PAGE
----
Install

Get the latest updates as we post them — right on your browser

. Last Updated: 07/27/2016

Lebed Steps In on Mine Privatization




In his drive to retain control over his area's rich open pit coal mines, Krasnoyarsk Governor Alexander Lebed has moved to take the mines from under the control of Krasugol holding, which is lined up for privatization, an official said Wednesday.


A plan has been agreed to by the administration, the mines' management and coal trade unions to take effective control of the mines away from Krasugol's management, Svyatoslav Petrushko, Krasnoyarsk deputy governor in charge of economics, said in an interview Wednesday.


The trade unions have been fervently opposed to the privatizations, which were agreed to with the World Bank as part of a restructuring of the coal industry being funded by World Bank loans.


The World Bank will not make any statement regarding the scheme until after any concrete steps are taken, said Vadim Voronin, a representative at the World Bank's Moscow office.


"This is their business," he said. "Maybe they want to privatize something else."


Nevertheless, the move looks likely to leave Krasugol an empty shell.


Lebed has been in talks with the federal government bartering for better investment terms for Krasugol and guarantees that the privatization would not lead to outside ownership of some of the area's richest resources.


Meanwhile the three mines united under Krasugol have announced they will hold shareholders meetings in mid-September that would vote on new charters providing for additional share issues that could dilute Krasugol's stake in the mines, which currently stands at 60 percent.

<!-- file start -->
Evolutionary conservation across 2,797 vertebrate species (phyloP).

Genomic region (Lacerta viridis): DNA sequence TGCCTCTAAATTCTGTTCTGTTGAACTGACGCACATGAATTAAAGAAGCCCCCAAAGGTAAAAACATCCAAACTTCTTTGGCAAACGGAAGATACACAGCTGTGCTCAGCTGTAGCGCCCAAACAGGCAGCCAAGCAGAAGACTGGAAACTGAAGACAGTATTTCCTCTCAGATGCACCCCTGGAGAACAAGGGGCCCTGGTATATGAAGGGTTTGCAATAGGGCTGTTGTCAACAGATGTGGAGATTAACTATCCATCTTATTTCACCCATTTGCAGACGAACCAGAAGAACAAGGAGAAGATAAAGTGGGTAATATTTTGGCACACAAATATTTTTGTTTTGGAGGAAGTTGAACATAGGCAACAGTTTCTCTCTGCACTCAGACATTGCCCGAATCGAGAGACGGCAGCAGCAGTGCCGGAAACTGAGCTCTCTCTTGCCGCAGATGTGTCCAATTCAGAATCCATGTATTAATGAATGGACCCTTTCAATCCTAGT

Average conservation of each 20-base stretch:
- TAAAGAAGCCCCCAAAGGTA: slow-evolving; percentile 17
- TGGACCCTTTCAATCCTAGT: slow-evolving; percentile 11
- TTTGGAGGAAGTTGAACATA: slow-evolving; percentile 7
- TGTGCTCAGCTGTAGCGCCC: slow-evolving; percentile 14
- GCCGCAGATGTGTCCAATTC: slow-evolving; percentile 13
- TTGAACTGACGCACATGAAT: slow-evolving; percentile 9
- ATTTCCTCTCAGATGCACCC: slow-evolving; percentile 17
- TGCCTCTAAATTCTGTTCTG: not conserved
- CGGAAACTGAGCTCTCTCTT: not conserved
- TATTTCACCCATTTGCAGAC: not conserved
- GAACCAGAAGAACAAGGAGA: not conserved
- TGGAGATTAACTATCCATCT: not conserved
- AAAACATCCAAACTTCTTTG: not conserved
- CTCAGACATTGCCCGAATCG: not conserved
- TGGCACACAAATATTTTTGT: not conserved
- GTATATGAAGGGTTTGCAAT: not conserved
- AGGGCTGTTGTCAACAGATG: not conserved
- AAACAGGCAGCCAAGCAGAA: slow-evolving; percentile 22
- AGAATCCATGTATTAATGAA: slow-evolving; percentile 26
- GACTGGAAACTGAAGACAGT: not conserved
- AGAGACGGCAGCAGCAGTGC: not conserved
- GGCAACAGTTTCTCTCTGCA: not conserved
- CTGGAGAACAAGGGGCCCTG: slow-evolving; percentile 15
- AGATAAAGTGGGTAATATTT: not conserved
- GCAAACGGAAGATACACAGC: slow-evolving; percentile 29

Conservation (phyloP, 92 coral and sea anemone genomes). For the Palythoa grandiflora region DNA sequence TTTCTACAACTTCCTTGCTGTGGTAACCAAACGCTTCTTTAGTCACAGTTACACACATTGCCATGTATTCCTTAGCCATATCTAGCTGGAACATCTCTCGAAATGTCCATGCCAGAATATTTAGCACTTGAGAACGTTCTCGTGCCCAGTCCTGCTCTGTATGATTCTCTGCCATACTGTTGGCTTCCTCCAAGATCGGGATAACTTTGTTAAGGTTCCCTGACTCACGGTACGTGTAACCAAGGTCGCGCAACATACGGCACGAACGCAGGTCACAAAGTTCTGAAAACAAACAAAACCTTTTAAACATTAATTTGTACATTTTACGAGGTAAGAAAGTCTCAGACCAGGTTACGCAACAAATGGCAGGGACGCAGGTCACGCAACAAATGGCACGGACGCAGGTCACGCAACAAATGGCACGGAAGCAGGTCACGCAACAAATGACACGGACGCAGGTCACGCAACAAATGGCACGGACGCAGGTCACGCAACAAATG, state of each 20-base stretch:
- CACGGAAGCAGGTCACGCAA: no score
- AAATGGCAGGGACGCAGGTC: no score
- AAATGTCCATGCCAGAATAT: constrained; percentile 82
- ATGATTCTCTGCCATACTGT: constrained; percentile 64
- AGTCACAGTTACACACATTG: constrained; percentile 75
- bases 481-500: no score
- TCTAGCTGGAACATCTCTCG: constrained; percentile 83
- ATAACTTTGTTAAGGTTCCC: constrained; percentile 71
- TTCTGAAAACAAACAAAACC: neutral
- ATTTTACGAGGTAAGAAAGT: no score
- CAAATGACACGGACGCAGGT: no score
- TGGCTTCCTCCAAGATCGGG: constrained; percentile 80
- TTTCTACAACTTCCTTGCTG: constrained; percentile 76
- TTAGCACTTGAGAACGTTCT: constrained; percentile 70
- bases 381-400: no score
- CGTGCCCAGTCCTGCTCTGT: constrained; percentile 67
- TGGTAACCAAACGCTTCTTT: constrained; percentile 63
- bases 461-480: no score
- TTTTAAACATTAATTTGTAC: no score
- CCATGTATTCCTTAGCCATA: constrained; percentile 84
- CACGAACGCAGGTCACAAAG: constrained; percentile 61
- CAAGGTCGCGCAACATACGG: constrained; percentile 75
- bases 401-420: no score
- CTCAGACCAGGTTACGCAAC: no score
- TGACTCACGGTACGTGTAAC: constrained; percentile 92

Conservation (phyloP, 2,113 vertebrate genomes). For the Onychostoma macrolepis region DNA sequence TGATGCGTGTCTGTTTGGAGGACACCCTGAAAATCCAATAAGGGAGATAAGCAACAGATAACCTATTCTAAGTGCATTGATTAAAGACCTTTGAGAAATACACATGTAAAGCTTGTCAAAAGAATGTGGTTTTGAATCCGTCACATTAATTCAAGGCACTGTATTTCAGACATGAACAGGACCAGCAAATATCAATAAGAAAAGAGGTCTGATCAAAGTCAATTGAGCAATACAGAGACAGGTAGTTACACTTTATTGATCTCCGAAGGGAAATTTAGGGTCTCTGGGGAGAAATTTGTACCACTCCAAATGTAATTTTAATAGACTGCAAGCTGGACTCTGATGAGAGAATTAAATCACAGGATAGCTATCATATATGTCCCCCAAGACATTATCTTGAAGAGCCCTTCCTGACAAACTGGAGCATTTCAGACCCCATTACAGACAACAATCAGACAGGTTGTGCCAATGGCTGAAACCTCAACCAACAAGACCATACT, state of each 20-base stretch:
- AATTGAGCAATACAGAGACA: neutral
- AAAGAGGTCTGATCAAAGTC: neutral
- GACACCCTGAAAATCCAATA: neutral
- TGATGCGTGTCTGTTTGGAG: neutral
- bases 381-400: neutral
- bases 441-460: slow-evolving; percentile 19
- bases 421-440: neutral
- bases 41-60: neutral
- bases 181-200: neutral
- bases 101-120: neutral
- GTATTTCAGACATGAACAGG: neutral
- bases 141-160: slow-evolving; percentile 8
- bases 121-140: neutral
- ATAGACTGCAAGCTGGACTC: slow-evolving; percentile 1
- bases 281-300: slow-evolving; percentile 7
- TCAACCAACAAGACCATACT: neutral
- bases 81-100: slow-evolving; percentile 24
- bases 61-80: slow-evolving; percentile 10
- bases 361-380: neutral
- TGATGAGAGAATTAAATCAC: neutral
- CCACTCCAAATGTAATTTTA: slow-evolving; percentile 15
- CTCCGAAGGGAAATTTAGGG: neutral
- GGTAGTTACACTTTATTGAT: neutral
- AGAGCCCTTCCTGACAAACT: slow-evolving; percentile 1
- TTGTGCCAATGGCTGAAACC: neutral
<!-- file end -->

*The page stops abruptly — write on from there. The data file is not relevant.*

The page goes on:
The mines involved in the scheme are Borodinsky, Beryozovsky and Nazarovsky.


The meetings are to vote on pre-approval for a series of share emissions. If approved, the shares can then be issued by the board of directors, without needing further approval by shareholders.If approved, the amendment will also make the directors independent from Krasugol and its potential new owners.


Petrushko did not say how many unissued shares the mines were hoping to approve but that they will be enough to dilute Krasugol's controlling stake.


The new shares will be handed over to the administration in lieu of the mines' debt to the budget, he said.


Petrushko said the scheme was legal and that he expected the Federal Securities Commission to register the issues.


Lebed's move came as a complete surprise to both the State Property Ministry and the State Coal Committee. As recently as Tuesday, the coal body's deputy head, Sergei Klimov, said that the program for the privatization of Krasugol had already been almost completely agreed upon with the Krasnoyarsk administration.


Petrushko said he expected a positive one since the mines would remain in the state's hands.


But the State Property Ministry's issued a statement Wednesday saying that it will "call the Krasugol management to account if it permits the company's shares put up for sale to be devalued."